A NASA study released on May 14 claims that the Larsen B Ice Shelf in Antarctica is weakening quickly and will likely disintegrate completely in the next few years, contributing to rising sea levels. However, other NASA data released in May dispels this gloomy forecast, and shows show polar sea ice is approximately five percent above the post-1979 average. It was in 1979 that satellite instruments began measuring the ice caps, so figures from that year serve as a base line.
Part of the Larsen B Ice Shelf, which scientists estimate to be about 10,000 years old, collapsed in 2002.
A report from Reuters quoted Eric Rignot, identified as a co-author of the new study and a glaciologist at NASA’s Jet Propulsion Laboratory in Pasadena, California, who said: “This study of the Antarctic Peninsula glaciers provides insights about how ice shelves farther south, which hold much more land ice, will react to a warming climate.”
Rignot did not specify whether he believes that any warming of the climate might be due to natural, cyclic patterns, or if he is among those who assert that “global warming” is anthropogenic — or caused by man.
The latter group is prone to making dire, almost apocalyptic predictions. As one example, the Reuters report about the study that Rignot co-authored stated:
Almost 200 countries have agreed to negotiate a United Nations pact by the end of 2015 to combat global climate change, which most scientists expect will bring about more flooding, droughts, heat waves, and higher seas.
The U.N. Intergovernmental Panel on Climate Change has cited a probability of at least 95 percent that accelerated warming of the planet has been triggered by human activities, led by atmospheric emissions of greenhouse gases from the burning of fossil fuels.
Such impending catastrophic events — flooding, droughts, heat waves, and higher seas — all allegedly caused by “emissions of greenhouse gases from the burning of fossil fuels,” have been used by the global-warming theorists working with federal agencies and the UN to impose draconian environmental regulations geared to bring the world’s industrial-based economy to its knees.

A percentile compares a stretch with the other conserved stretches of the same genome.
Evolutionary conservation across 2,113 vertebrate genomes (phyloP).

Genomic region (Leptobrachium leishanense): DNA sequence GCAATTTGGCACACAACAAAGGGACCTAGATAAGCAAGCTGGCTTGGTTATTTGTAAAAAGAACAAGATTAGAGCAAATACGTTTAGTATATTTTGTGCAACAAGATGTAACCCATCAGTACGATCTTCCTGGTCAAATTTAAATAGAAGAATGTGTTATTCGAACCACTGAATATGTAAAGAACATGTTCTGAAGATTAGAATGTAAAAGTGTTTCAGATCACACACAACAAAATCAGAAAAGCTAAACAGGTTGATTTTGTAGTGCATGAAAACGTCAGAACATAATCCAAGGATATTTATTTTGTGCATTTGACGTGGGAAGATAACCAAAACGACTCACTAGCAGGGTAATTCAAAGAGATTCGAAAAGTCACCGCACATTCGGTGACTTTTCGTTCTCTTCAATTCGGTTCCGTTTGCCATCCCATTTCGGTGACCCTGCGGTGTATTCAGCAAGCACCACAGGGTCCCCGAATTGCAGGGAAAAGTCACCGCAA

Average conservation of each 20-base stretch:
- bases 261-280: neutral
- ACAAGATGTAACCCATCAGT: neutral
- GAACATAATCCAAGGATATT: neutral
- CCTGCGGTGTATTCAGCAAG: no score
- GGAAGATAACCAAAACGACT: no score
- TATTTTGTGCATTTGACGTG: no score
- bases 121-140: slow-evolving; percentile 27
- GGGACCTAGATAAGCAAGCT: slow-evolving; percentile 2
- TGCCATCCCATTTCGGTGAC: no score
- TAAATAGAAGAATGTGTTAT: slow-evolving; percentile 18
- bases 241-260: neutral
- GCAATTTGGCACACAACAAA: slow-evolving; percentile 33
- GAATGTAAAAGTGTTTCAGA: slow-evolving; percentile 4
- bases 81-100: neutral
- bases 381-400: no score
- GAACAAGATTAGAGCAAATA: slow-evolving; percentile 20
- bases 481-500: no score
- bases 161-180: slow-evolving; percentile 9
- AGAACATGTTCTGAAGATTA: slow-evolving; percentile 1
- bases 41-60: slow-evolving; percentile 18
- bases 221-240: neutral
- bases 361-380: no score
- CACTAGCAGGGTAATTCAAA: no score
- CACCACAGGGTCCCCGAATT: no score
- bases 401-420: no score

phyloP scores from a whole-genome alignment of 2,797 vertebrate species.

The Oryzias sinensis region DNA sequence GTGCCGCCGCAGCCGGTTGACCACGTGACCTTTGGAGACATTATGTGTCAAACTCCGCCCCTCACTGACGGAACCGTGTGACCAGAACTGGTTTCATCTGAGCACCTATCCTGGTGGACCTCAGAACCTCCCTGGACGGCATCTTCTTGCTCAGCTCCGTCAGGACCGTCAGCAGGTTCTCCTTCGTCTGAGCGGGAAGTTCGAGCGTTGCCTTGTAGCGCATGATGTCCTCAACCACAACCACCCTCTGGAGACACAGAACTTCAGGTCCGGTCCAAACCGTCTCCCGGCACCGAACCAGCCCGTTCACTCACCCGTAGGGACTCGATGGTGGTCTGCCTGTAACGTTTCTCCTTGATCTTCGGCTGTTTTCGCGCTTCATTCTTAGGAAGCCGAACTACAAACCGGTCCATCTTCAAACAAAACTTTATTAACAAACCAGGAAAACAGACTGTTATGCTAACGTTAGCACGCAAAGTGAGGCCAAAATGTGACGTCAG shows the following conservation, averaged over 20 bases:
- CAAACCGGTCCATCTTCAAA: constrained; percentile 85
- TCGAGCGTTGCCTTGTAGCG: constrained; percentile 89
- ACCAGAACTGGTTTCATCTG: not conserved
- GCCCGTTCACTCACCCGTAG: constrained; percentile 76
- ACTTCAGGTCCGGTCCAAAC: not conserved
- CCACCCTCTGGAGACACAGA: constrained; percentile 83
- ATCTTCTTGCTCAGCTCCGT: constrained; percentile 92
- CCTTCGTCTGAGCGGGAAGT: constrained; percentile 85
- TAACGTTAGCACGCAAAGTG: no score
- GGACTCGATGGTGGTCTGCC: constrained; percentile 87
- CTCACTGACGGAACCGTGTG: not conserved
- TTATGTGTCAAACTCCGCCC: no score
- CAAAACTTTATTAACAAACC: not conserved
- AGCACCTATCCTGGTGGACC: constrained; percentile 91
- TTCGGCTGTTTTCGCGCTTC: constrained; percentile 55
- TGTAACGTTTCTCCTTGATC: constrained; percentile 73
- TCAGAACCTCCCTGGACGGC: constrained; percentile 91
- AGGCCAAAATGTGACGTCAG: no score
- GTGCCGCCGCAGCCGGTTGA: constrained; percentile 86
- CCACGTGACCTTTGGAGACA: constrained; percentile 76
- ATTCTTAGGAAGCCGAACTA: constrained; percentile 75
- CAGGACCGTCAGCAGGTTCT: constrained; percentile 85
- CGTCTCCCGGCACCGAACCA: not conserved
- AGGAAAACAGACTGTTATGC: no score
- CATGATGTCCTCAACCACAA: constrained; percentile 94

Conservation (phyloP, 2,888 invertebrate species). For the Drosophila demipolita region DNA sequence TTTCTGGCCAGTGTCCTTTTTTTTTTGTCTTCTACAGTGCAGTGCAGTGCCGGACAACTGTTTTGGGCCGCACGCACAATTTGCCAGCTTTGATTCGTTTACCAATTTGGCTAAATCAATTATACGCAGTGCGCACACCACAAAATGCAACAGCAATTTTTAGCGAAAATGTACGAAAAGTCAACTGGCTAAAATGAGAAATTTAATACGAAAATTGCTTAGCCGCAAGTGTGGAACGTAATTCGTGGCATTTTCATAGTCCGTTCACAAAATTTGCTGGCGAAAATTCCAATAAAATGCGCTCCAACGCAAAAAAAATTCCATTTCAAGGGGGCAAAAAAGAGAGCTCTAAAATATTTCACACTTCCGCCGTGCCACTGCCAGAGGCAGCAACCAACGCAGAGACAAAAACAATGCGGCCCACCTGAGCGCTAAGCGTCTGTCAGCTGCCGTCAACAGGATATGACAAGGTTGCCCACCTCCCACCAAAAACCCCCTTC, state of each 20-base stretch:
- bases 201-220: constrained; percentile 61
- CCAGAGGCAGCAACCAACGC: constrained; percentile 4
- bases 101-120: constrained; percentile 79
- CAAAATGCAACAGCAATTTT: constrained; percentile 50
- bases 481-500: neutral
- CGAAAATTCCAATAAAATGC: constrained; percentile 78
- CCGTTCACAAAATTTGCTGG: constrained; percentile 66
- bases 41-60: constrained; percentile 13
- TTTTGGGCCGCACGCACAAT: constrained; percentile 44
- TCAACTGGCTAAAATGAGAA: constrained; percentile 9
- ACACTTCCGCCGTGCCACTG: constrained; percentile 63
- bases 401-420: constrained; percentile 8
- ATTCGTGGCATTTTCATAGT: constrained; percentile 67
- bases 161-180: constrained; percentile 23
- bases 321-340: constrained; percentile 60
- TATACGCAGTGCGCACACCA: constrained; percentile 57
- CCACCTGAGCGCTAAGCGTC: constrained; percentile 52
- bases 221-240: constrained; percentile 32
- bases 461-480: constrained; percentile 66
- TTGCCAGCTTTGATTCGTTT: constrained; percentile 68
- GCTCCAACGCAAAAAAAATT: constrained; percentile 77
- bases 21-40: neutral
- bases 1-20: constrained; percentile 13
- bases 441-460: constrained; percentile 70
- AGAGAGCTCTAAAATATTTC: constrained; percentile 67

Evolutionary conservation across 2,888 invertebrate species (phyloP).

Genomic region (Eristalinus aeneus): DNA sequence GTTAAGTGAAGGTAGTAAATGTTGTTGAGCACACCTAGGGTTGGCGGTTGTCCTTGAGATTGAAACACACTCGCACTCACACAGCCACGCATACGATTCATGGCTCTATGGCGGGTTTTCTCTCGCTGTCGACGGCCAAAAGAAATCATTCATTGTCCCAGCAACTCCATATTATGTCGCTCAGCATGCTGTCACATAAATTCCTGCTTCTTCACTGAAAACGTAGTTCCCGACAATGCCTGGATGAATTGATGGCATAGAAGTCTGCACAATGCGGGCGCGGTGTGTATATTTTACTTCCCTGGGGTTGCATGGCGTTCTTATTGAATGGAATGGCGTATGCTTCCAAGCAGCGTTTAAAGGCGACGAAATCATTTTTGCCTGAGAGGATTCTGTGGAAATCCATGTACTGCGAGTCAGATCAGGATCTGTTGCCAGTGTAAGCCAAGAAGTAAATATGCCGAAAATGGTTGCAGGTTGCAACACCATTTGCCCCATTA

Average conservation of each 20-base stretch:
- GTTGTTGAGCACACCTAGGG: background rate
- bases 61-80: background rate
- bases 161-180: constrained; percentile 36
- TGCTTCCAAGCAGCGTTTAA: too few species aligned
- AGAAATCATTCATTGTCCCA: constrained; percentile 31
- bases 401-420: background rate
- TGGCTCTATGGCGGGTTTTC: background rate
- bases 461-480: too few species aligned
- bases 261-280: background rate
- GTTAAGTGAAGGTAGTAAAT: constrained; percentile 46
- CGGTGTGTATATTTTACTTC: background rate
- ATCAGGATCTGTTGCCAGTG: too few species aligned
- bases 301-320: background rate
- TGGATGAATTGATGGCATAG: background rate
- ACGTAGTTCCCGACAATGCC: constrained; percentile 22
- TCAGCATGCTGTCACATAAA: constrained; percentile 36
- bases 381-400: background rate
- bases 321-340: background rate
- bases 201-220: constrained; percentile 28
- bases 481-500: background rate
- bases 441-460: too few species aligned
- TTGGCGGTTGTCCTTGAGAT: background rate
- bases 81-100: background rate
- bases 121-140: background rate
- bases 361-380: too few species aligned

Which would be bad enough if such natural disasters were credible and the result of human activity. But a wealth of evidence exists to prove that they are not.
Just five days after Reuters reported on the study predicting the collapse of the Antarctic ice shelf, Forbes ran an article noting that NASA data released this month indicates that the situation at the polar ice caps have actually been improving. Forbes reported that the “updated data contradict one of the most frequently asserted global warming claims — that global warming is causing the polar ice caps to recede.”
The report noted a phenomenon that most scientists not caught up in the global-warming stampede admit: The Earth’s climate is subject to natural, cyclical patterns. The Earth’s average temperatures periodically cool and warm, which is why history records ice ages during certain periods, when glaciers have advanced far from the poles, and warming periods, when the glaciers have receded. Likewise, the polar ice caps periodically grow and shrink.